"It would be disingenuous to the animal not to make the most of the whole beast; there is a set of delights, textural and flavoursome, which lie beyond the fillet."
And so opens Fergus Henderson's The Complete Nose to Tail, an ode to the pig and other rich foods.
This cult cookbook is not about replicating restaurant-style food, says Henderson, but enjoying cooking and spending time with loved ones.
The combination of sumptuous recipes such as devilled crab, boiled beef and bitter chocolate cream (yum) paired with delicious photography from Jason Lowe, is enough to get your lips smacking.
Tweet us pictures of your culinary triumphs @HuffPoLifestyle
To feed six
3 x 1kg crabs
a healthy splash of extra virgin olive oil
4 cloves of garlic, peeled and chopped very finely
2 fresh red chillies, seeds removed and chopped very finely
100g fresh ginger, peeled and grated very finely
12 spring onions, cleaned, trimmed and chopped
juice of 2 lemons
sea salt and black pepper
half a bunch of washed picked coriander, just disciplined by the merest chopping
half a bunch of picked flat-leaf parsley, just disciplined by the merest chopping
- This recipe is from Su Rogers, my best friend’s mum – I beg her pardon for altering it a little, for I recall more of the meat is picked out of the shell in her recipe, whereas I enjoy the hard work at the eating moment. It is also the only dish in this book that contains coriander.
- Cook and prepare the crabs as in the previous recipe; for this recipe you want to boil them for 20 minutes, on the side of under- rather than overcooked, as they are cooked again. Scoop all the meat out of the shell into a bowl and remove all the legs from the body. With a strong knife, cut the body into quarters and partially crack the large claws with a hammer.
- In a pan heat the olive oil and fry the garlic, chilli and ginger for 3 minutes. Add the quartered crab bodies, the claws, the spring onion, and then the scooped crab meat and all the legs, and the lemon juice. Season and stir continuously and enthusiastically until heated through.
- Just before serving, throw in the coriander and parsley, give one last stir, tip into a dish, and eat armed with useful tools to pick out the crab flesh, and many napkins, and for that matter, much white wine.
BOILED BEEF AND DUMPLINGS
To serve six:
2.5 kg piece of brisket (you can use silverside for this), unrolled, rinsed
a bundle of parsley and thyme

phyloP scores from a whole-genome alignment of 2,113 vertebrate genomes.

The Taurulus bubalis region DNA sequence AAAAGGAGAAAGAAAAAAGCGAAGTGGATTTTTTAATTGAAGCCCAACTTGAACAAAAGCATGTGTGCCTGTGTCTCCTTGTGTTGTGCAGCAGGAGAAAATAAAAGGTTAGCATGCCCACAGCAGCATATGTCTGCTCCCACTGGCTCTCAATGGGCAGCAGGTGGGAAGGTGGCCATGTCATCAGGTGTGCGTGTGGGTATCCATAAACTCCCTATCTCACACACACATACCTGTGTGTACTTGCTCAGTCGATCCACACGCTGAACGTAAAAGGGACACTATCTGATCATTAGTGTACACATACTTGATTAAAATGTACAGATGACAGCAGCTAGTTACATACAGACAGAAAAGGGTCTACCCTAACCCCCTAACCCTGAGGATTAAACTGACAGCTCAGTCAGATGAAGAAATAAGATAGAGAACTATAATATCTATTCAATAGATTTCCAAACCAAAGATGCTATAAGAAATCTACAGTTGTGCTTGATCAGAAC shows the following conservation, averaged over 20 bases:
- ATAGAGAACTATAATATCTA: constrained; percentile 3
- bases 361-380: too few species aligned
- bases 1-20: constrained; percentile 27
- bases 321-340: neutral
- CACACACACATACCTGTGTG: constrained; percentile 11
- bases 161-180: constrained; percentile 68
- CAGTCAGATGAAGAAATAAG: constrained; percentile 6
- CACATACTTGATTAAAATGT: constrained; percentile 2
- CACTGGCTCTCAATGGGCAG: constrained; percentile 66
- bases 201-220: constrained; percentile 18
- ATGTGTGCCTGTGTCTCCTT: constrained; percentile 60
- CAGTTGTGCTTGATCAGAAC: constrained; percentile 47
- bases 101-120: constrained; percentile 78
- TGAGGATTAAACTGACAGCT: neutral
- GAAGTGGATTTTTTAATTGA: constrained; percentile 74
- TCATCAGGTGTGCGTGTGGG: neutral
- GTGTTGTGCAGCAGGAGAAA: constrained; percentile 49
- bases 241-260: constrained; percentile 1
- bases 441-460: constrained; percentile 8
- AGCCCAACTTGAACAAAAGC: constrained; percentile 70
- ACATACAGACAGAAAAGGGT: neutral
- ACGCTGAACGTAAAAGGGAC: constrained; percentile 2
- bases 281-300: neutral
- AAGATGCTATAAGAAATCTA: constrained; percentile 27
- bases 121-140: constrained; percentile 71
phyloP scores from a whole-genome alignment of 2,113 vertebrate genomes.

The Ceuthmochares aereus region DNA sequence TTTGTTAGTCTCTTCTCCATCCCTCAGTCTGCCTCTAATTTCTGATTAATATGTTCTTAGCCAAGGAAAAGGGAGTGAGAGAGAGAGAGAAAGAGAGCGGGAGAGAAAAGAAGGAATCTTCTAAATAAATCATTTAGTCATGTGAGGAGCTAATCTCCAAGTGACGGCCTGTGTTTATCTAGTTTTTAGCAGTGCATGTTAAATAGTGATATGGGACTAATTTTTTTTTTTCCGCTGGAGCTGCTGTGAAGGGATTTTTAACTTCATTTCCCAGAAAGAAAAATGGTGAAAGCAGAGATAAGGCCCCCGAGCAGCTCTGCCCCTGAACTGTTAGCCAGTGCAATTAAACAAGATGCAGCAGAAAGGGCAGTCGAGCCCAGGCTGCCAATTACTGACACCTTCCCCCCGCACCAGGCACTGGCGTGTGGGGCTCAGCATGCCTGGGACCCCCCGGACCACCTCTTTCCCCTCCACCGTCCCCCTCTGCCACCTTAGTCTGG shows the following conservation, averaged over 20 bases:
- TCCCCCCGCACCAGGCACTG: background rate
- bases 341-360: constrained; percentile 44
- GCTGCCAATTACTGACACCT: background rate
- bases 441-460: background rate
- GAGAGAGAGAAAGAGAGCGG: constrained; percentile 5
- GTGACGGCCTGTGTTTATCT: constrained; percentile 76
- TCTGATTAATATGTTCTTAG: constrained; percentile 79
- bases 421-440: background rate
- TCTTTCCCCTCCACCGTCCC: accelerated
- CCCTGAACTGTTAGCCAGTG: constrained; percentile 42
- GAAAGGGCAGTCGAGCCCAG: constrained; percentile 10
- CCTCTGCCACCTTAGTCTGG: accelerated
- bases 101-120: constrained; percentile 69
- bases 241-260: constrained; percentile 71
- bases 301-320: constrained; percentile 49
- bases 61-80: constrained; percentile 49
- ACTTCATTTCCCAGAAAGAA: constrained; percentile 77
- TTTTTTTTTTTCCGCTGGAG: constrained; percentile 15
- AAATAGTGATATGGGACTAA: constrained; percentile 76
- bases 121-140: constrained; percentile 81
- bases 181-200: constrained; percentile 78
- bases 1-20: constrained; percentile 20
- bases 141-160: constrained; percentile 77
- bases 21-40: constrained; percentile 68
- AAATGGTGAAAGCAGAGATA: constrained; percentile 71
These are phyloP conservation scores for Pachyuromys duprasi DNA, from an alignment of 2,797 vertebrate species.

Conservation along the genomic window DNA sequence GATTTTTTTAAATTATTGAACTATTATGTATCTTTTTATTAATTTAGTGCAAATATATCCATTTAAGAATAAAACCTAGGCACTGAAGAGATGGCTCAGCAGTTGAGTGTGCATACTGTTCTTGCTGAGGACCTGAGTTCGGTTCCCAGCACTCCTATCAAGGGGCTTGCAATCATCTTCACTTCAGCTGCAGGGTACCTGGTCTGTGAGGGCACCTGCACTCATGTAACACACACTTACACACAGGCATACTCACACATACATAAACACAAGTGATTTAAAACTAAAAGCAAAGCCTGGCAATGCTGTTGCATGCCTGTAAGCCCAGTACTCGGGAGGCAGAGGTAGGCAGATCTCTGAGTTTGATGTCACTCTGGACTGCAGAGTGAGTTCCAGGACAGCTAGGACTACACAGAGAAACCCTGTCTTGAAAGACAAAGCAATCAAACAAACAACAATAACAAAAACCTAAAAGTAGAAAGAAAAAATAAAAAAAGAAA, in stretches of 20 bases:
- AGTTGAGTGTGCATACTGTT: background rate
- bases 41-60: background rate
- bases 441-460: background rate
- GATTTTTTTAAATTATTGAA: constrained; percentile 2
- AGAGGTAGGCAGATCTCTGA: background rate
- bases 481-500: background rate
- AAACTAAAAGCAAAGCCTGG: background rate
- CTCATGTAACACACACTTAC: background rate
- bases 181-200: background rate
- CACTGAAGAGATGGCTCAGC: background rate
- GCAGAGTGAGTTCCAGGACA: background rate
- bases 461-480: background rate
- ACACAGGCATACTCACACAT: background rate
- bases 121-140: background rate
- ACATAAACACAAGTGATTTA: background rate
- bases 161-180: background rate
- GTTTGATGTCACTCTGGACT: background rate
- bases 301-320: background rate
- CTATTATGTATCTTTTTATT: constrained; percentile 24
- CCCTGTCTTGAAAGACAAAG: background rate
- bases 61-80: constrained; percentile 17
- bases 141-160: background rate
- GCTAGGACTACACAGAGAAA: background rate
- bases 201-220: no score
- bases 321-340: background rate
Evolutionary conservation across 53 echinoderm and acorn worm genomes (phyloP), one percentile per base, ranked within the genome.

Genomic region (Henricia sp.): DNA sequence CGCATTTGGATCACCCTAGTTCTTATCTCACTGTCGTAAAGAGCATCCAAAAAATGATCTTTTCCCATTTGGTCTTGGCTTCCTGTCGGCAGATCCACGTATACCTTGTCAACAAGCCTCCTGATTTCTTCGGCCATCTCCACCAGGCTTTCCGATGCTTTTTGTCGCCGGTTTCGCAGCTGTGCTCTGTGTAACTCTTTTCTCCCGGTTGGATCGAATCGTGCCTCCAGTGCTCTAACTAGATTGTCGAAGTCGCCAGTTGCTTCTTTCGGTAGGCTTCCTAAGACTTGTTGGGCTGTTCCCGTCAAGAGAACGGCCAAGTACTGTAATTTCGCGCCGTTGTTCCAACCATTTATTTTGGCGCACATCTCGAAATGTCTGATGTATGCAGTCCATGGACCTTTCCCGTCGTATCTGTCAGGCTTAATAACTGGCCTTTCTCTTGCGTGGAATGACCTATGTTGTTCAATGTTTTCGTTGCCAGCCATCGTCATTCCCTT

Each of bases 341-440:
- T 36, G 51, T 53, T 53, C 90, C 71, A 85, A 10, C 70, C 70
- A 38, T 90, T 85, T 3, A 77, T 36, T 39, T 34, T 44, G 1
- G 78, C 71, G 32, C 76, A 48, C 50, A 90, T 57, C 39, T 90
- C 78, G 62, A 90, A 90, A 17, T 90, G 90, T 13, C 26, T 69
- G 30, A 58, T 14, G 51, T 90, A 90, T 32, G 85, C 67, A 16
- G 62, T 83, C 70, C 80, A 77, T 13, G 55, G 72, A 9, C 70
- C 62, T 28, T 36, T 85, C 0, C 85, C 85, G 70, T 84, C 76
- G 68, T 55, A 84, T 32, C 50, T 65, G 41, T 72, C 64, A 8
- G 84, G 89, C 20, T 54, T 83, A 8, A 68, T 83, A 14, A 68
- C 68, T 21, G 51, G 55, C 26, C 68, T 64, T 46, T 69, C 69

3 sticks of celery, chopped
2 bay leaves
10 black peppercorns
6 onions, peeled
6 carrots, peeled
6 leeks, cleaned
225g self-raising flour
a pinch of sea salt and black pepper
1 beaten egg
- Boiled beef also goes remarkably well with Aïoli or Green Sauce (see pages 252 and 255), but if using these, do not include the dumplings or the pickled walnuts. To salt the briskets yourself, make a brine (see page 269) and leave them for 12 days, or you can buy salted brisket from the butcher, in which case make sure it’s not rolled in.
- Place your beef into a pot (remember it has to be big enough to accommodate the vegetables as well), cover with water, and add your herb bundle, celery, bay leaves and peppercorns. Bring up to the boil, skim, and reduce to a very gentle simmer, with barely signs of movement in the water, for approximately 4 hours. Prod with a knife to check how the meat feels – it should be giving, but not collapsing!
- After the meat has been simmering for 2 hours put in the onions, after 2 ½ hours the carrots, and after 3 hours the leeks. Keep an eye on your vegetables so they do not overcook – you can always remove them. However, this is a dish that demands well-cooked vegetables, no al dente here. When everything is ready, remove the meat and vegetables to a serving dish and keep them warm with a splash of broth to moisten. Make the dumplings as follows.
- Bring the broth to a rolling simmer. Meanwhile mix the ingredients together, adding some cold water: you are looking for quite a sticky dough. Shape into walnut-sized balls and drop into your simmering broth – they should take about 10 minutes to cook and should be like little suet clouds. Serve all together with pickled walnuts and Horseradish Sauce (see page 248).
BITTER CHOCOLATE CREAM
To serve six:
250g plain chocolate, with at least
70 per cent cocoa solids (we use an El Rey Venezuelan chocolate called Apamate, at 73.5 per cent)
1 gelatine leaf
375ml double cream
125ml full-fat milk
100g caster sugar
- Cut the chocolate into small chunks, put it in a large bowl and set aside. Put the gelatine leaf in a separate bowl and cover with cold water.
- Pour the cream and milk into a saucepan, add the caster sugar and bring slowly to the boil, whisking occasionally. Now go back to your gelatine and squeeze out the water. Once the cream is boiling, take it off the heat, add the squeezed-out gelatine leaf and whisk until dissolved. Then strain the hot cream mixture over the chocolate and whisk until the chocolate has dissolved. You will have a beautiful, glossy chocolate cream.
- Pour the mixture into 6 individual moulds or one large serving dish and leave in the fridge for 4-6 hours, until set. Serve with Hazelnut Biscuits (see page 308) and tea-soaked prunes (see page 322), or with cherries when in season.
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